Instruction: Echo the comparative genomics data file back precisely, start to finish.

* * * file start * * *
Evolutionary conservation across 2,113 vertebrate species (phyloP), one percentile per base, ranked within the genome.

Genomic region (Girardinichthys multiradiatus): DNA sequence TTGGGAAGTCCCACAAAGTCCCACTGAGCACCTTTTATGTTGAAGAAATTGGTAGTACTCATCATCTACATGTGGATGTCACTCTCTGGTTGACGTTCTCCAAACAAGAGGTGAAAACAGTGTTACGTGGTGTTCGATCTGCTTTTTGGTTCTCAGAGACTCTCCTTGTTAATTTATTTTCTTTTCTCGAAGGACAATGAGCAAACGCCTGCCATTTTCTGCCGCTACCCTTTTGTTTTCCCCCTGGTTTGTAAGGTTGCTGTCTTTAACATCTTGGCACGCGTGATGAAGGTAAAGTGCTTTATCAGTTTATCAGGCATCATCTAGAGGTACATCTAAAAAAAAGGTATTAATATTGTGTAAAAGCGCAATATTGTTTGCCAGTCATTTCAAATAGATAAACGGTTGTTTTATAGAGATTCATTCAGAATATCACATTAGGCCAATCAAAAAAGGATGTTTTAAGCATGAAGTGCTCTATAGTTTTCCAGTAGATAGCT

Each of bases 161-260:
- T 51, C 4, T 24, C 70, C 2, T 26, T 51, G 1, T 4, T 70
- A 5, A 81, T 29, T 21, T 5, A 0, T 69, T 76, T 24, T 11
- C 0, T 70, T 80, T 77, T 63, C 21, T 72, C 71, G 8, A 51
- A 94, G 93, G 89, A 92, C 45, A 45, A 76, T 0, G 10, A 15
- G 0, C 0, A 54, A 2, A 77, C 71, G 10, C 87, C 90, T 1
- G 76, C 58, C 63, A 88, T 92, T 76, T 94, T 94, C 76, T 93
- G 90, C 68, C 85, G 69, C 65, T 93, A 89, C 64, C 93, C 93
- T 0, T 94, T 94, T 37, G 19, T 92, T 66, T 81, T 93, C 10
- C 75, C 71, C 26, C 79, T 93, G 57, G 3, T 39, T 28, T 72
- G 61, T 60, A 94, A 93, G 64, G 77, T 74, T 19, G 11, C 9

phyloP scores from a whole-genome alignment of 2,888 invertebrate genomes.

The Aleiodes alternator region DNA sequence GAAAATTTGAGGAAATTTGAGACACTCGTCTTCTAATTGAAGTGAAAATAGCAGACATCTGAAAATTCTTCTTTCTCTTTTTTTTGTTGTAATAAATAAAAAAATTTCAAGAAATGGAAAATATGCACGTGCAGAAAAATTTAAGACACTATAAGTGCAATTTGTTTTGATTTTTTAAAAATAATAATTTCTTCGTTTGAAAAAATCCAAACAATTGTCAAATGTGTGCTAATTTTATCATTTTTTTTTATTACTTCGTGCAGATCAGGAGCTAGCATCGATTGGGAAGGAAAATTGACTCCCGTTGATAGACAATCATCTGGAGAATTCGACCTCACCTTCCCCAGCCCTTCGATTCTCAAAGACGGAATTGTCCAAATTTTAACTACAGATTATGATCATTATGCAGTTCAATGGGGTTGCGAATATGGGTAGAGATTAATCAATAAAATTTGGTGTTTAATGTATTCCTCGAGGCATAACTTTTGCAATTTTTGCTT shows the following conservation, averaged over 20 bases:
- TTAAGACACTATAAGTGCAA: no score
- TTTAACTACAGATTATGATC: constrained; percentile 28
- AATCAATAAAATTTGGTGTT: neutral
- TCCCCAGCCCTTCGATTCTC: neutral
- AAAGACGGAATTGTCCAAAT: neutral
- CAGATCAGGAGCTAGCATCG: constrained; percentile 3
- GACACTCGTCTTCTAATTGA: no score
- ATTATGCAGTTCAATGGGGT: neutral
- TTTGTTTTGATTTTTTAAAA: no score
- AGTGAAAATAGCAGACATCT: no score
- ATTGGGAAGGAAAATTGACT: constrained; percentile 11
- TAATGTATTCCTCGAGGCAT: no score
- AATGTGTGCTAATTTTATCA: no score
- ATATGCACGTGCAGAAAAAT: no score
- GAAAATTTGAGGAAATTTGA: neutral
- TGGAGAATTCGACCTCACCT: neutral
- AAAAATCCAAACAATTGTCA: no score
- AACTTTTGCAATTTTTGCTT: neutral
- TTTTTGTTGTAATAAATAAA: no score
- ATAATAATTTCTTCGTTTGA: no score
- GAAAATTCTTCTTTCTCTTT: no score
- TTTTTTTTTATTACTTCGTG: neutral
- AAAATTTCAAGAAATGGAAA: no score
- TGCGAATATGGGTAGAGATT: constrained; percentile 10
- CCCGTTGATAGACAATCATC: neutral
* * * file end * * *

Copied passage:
Evolutionary conservation across 2,113 vertebrate species (phyloP), one percentile per base, ranked within the genome.

Genomic region (Girardinichthys multiradiatus): DNA sequence TTGGGAAGTCCCACAAAGTCCCACTGAGCACCTTTTATGTTGAAGAAATTGGTAGTACTCATCATCTACATGTGGATGTCACTCTCTGGTTGACGTTCTCCAAACAAGAGGTGAAAACAGTGTTACGTGGTGTTCGATCTGCTTTTTGGTTCTCAGAGACTCTCCTTGTTAATTTATTTTCTTTTCTCGAAGGACAATGAGCAAACGCCTGCCATTTTCTGCCGCTACCCTTTTGTTTTCCCCCTGGTTTGTAAGGTTGCTGTCTTTAACATCTTGGCACGCGTGATGAAGGTAAAGTGCTTTATCAGTTTATCAGGCATCATCTAGAGGTACATCTAAAAAAAAGGTATTAATATTGTGTAAAAGCGCAATATTGTTTGCCAGTCATTTCAAATAGATAAACGGTTGTTTTATAGAGATTCATTCAGAATATCACATTAGGCCAATCAAAAAAGGATGTTTTAAGCATGAAGTGCTCTATAGTTTTCCAGTAGATAGCT

Each of bases 161-260:
- T 51, C 4, T 24, C 70, C 2, T 26, T 51, G 1, T 4, T 70
- A 5, A 81, T 29, T 21, T 5, A 0, T 69, T 76, T 24, T 11
- C 0, T 70, T 80, T 77, T 63, C 21, T 72, C 71, G 8, A 51
- A 94, G 93, G 89, A 92, C 45, A 45, A 76, T 0, G 10, A 15
- G 0, C 0, A 54, A 2, A 77, C 71, G 10, C 87, C 90, T 1
- G 76, C 58, C 63, A 88, T 92, T 76, T 94, T 94, C 76, T 93
- G 90, C 68, C 85, G 69, C 65, T 93, A 89, C 64, C 93, C 93
- T 0, T 94, T 94, T 37, G 19, T 92, T 66, T 81, T 93, C 10
- C 75, C 71, C 26, C 79, T 93, G 57, G 3, T 39, T 28, T 72
- G 61, T 60, A 94, A 93, G 64, G 77, T 74, T 19, G 11, C 9

phyloP scores from a whole-genome alignment of 2,888 invertebrate genomes.

The Aleiodes alternator region DNA sequence GAAAATTTGAGGAAATTTGAGACACTCGTCTTCTAATTGAAGTGAAAATAGCAGACATCTGAAAATTCTTCTTTCTCTTTTTTTTGTTGTAATAAATAAAAAAATTTCAAGAAATGGAAAATATGCACGTGCAGAAAAATTTAAGACACTATAAGTGCAATTTGTTTTGATTTTTTAAAAATAATAATTTCTTCGTTTGAAAAAATCCAAACAATTGTCAAATGTGTGCTAATTTTATCATTTTTTTTTATTACTTCGTGCAGATCAGGAGCTAGCATCGATTGGGAAGGAAAATTGACTCCCGTTGATAGACAATCATCTGGAGAATTCGACCTCACCTTCCCCAGCCCTTCGATTCTCAAAGACGGAATTGTCCAAATTTTAACTACAGATTATGATCATTATGCAGTTCAATGGGGTTGCGAATATGGGTAGAGATTAATCAATAAAATTTGGTGTTTAATGTATTCCTCGAGGCATAACTTTTGCAATTTTTGCTT shows the following conservation, averaged over 20 bases:
- TTAAGACACTATAAGTGCAA: no score
- TTTAACTACAGATTATGATC: constrained; percentile 28
- AATCAATAAAATTTGGTGTT: neutral
- TCCCCAGCCCTTCGATTCTC: neutral
- AAAGACGGAATTGTCCAAAT: neutral
- CAGATCAGGAGCTAGCATCG: constrained; percentile 3
- GACACTCGTCTTCTAATTGA: no score
- ATTATGCAGTTCAATGGGGT: neutral
- TTTGTTTTGATTTTTTAAAA: no score
- AGTGAAAATAGCAGACATCT: no score
- ATTGGGAAGGAAAATTGACT: constrained; percentile 11
- TAATGTATTCCTCGAGGCAT: no score
- AATGTGTGCTAATTTTATCA: no score
- ATATGCACGTGCAGAAAAAT: no score
- GAAAATTTGAGGAAATTTGA: neutral
- TGGAGAATTCGACCTCACCT: neutral
- AAAAATCCAAACAATTGTCA: no score
- AACTTTTGCAATTTTTGCTT: neutral
- TTTTTGTTGTAATAAATAAA: no score
- ATAATAATTTCTTCGTTTGA: no score
- GAAAATTCTTCTTTCTCTTT: no score
- TTTTTTTTTATTACTTCGTG: neutral
- AAAATTTCAAGAAATGGAAA: no score
- TGCGAATATGGGTAGAGATT: constrained; percentile 10
- CCCGTTGATAGACAATCATC: neutral